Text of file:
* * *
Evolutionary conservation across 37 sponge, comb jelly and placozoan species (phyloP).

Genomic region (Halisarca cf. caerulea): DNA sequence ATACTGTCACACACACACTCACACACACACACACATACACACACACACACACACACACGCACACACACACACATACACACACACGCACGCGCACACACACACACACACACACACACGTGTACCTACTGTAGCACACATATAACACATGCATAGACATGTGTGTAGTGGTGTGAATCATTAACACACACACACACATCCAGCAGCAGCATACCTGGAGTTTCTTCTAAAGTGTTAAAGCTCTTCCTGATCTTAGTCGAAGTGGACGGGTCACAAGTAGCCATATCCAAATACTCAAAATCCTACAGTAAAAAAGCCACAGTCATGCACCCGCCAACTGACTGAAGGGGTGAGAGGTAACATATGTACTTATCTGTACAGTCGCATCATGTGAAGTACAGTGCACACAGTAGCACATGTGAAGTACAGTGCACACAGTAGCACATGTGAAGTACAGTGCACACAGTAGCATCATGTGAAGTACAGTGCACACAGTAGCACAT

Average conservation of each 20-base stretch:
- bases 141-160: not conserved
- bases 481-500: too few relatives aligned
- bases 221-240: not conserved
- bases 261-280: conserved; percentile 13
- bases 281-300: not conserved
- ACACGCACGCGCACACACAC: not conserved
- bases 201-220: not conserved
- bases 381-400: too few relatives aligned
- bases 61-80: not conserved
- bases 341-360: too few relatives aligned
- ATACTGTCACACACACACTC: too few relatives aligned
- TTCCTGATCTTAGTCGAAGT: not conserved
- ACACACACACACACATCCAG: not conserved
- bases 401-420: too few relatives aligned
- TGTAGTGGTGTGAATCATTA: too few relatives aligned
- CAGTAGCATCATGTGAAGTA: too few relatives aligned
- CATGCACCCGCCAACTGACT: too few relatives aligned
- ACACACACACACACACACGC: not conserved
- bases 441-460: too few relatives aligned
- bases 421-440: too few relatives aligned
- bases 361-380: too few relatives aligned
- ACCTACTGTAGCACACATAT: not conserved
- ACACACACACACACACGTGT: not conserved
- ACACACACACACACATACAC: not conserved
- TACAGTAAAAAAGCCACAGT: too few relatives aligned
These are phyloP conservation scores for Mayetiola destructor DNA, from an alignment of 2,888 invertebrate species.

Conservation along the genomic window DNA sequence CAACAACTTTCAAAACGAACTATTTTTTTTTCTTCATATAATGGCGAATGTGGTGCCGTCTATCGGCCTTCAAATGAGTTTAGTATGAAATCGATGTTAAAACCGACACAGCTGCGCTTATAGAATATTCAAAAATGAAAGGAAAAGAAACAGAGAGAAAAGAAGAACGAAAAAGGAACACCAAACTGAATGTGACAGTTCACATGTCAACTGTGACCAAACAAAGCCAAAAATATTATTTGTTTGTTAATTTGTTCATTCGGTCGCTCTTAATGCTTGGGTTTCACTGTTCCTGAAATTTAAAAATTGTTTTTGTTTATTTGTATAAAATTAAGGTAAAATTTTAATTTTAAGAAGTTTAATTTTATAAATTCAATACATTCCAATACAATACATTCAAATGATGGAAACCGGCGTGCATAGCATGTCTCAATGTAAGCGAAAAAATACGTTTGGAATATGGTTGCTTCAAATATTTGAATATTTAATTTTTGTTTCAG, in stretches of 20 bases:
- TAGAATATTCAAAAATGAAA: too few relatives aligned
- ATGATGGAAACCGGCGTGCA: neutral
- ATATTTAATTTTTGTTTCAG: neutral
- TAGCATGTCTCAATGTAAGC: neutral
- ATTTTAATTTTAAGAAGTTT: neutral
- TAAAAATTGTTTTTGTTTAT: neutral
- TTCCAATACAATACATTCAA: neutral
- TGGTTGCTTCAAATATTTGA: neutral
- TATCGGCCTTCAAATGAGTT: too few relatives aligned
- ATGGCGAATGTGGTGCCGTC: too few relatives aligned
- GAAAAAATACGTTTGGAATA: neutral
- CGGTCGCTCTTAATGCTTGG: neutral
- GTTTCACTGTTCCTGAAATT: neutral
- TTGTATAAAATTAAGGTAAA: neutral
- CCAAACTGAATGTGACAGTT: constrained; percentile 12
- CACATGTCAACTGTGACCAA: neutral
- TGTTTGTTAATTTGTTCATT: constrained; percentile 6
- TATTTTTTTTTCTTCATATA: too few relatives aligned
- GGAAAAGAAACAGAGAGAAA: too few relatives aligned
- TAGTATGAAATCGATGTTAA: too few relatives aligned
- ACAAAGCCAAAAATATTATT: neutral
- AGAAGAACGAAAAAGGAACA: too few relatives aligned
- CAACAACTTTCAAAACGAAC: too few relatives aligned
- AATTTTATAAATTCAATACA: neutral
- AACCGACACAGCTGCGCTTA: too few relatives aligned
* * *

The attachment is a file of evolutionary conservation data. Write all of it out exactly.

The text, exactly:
Evolutionary conservation across 37 sponge, comb jelly and placozoan species (phyloP).

Genomic region (Halisarca cf. caerulea): DNA sequence ATACTGTCACACACACACTCACACACACACACACATACACACACACACACACACACACGCACACACACACACATACACACACACGCACGCGCACACACACACACACACACACACACGTGTACCTACTGTAGCACACATATAACACATGCATAGACATGTGTGTAGTGGTGTGAATCATTAACACACACACACACATCCAGCAGCAGCATACCTGGAGTTTCTTCTAAAGTGTTAAAGCTCTTCCTGATCTTAGTCGAAGTGGACGGGTCACAAGTAGCCATATCCAAATACTCAAAATCCTACAGTAAAAAAGCCACAGTCATGCACCCGCCAACTGACTGAAGGGGTGAGAGGTAACATATGTACTTATCTGTACAGTCGCATCATGTGAAGTACAGTGCACACAGTAGCACATGTGAAGTACAGTGCACACAGTAGCACATGTGAAGTACAGTGCACACAGTAGCATCATGTGAAGTACAGTGCACACAGTAGCACAT

Average conservation of each 20-base stretch:
- bases 141-160: not conserved
- bases 481-500: too few relatives aligned
- bases 221-240: not conserved
- bases 261-280: conserved; percentile 13
- bases 281-300: not conserved
- ACACGCACGCGCACACACAC: not conserved
- bases 201-220: not conserved
- bases 381-400: too few relatives aligned
- bases 61-80: not conserved
- bases 341-360: too few relatives aligned
- ATACTGTCACACACACACTC: too few relatives aligned
- TTCCTGATCTTAGTCGAAGT: not conserved
- ACACACACACACACATCCAG: not conserved
- bases 401-420: too few relatives aligned
- TGTAGTGGTGTGAATCATTA: too few relatives aligned
- CAGTAGCATCATGTGAAGTA: too few relatives aligned
- CATGCACCCGCCAACTGACT: too few relatives aligned
- ACACACACACACACACACGC: not conserved
- bases 441-460: too few relatives aligned
- bases 421-440: too few relatives aligned
- bases 361-380: too few relatives aligned
- ACCTACTGTAGCACACATAT: not conserved
- ACACACACACACACACGTGT: not conserved
- ACACACACACACACATACAC: not conserved
- TACAGTAAAAAAGCCACAGT: too few relatives aligned
These are phyloP conservation scores for Mayetiola destructor DNA, from an alignment of 2,888 invertebrate species.

Conservation along the genomic window DNA sequence CAACAACTTTCAAAACGAACTATTTTTTTTTCTTCATATAATGGCGAATGTGGTGCCGTCTATCGGCCTTCAAATGAGTTTAGTATGAAATCGATGTTAAAACCGACACAGCTGCGCTTATAGAATATTCAAAAATGAAAGGAAAAGAAACAGAGAGAAAAGAAGAACGAAAAAGGAACACCAAACTGAATGTGACAGTTCACATGTCAACTGTGACCAAACAAAGCCAAAAATATTATTTGTTTGTTAATTTGTTCATTCGGTCGCTCTTAATGCTTGGGTTTCACTGTTCCTGAAATTTAAAAATTGTTTTTGTTTATTTGTATAAAATTAAGGTAAAATTTTAATTTTAAGAAGTTTAATTTTATAAATTCAATACATTCCAATACAATACATTCAAATGATGGAAACCGGCGTGCATAGCATGTCTCAATGTAAGCGAAAAAATACGTTTGGAATATGGTTGCTTCAAATATTTGAATATTTAATTTTTGTTTCAG, in stretches of 20 bases:
- TAGAATATTCAAAAATGAAA: too few relatives aligned
- ATGATGGAAACCGGCGTGCA: neutral
- ATATTTAATTTTTGTTTCAG: neutral
- TAGCATGTCTCAATGTAAGC: neutral
- ATTTTAATTTTAAGAAGTTT: neutral
- TAAAAATTGTTTTTGTTTAT: neutral
- TTCCAATACAATACATTCAA: neutral
- TGGTTGCTTCAAATATTTGA: neutral
- TATCGGCCTTCAAATGAGTT: too few relatives aligned
- ATGGCGAATGTGGTGCCGTC: too few relatives aligned
- GAAAAAATACGTTTGGAATA: neutral
- CGGTCGCTCTTAATGCTTGG: neutral
- GTTTCACTGTTCCTGAAATT: neutral
- TTGTATAAAATTAAGGTAAA: neutral
- CCAAACTGAATGTGACAGTT: constrained; percentile 12
- CACATGTCAACTGTGACCAA: neutral
- TGTTTGTTAATTTGTTCATT: constrained; percentile 6
- TATTTTTTTTTCTTCATATA: too few relatives aligned
- GGAAAAGAAACAGAGAGAAA: too few relatives aligned
- TAGTATGAAATCGATGTTAA: too few relatives aligned
- ACAAAGCCAAAAATATTATT: neutral
- AGAAGAACGAAAAAGGAACA: too few relatives aligned
- CAACAACTTTCAAAACGAAC: too few relatives aligned
- AATTTTATAAATTCAATACA: neutral
- AACCGACACAGCTGCGCTTA: too few relatives aligned